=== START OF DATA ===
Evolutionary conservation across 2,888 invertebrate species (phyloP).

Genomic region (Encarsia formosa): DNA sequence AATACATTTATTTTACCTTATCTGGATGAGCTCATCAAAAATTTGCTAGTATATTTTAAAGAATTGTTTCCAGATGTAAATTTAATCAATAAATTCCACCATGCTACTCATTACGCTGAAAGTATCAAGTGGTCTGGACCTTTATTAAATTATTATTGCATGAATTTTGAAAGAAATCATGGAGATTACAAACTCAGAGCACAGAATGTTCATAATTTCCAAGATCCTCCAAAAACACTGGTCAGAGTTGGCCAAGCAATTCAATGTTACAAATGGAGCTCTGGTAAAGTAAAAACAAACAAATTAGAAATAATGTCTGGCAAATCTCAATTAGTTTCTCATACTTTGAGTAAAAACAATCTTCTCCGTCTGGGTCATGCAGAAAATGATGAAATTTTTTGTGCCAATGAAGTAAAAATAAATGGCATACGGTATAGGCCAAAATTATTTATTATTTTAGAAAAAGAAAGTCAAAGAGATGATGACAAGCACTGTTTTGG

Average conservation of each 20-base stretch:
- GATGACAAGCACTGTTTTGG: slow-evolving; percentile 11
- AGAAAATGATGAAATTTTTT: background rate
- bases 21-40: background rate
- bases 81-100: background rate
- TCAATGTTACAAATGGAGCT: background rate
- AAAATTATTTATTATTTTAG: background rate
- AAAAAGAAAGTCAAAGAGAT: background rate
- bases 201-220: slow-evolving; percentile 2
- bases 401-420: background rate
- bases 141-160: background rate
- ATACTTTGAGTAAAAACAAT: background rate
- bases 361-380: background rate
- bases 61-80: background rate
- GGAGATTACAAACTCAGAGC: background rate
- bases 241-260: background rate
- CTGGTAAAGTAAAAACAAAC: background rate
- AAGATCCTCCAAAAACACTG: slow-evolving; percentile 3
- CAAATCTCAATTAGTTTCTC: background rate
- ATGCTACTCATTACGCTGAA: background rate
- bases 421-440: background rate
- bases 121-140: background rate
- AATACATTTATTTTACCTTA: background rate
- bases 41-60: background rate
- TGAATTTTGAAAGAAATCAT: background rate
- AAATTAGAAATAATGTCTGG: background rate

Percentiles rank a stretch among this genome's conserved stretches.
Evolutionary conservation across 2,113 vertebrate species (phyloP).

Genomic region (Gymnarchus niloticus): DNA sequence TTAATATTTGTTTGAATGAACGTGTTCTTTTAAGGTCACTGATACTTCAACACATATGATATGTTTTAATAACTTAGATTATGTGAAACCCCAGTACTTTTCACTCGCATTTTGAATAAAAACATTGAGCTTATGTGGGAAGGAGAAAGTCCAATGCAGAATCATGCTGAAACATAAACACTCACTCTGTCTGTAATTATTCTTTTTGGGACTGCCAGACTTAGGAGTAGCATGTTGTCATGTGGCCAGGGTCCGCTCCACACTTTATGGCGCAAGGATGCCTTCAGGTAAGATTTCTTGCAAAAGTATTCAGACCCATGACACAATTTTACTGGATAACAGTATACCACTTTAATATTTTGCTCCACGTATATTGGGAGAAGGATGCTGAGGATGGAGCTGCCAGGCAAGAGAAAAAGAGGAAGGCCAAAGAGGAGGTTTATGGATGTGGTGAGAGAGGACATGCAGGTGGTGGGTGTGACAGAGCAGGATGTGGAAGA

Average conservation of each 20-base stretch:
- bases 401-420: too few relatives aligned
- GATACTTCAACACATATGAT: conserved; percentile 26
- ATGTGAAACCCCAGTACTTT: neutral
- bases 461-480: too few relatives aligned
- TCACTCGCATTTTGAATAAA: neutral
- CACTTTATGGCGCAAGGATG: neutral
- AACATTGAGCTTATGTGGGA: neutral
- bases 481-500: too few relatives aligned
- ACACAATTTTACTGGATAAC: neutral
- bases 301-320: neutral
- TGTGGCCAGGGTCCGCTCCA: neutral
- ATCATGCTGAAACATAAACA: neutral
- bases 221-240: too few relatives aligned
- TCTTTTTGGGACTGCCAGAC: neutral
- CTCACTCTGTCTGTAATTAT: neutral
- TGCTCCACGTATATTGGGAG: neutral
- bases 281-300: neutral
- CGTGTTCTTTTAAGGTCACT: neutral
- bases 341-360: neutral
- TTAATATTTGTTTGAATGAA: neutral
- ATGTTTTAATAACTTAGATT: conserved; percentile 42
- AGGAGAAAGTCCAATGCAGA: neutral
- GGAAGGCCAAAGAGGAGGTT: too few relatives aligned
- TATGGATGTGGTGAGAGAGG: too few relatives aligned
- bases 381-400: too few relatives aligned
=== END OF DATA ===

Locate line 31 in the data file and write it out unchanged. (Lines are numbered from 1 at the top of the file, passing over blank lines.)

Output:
Genomic region (Gymnarchus niloticus): DNA sequence TTAATATTTGTTTGAATGAACGTGTTCTTTTAAGGTCACTGATACTTCAACACATATGATATGTTTTAATAACTTAGATTATGTGAAACCCCAGTACTTTTCACTCGCATTTTGAATAAAAACATTGAGCTTATGTGGGAAGGAGAAAGTCCAATGCAGAATCATGCTGAAACATAAACACTCACTCTGTCTGTAATTATTCTTTTTGGGACTGCCAGACTTAGGAGTAGCATGTTGTCATGTGGCCAGGGTCCGCTCCACACTTTATGGCGCAAGGATGCCTTCAGGTAAGATTTCTTGCAAAAGTATTCAGACCCATGACACAATTTTACTGGATAACAGTATACCACTTTAATATTTTGCTCCACGTATATTGGGAGAAGGATGCTGAGGATGGAGCTGCCAGGCAAGAGAAAAAGAGGAAGGCCAAAGAGGAGGTTTATGGATGTGGTGAGAGAGGACATGCAGGTGGTGGGTGTGACAGAGCAGGATGTGGAAGA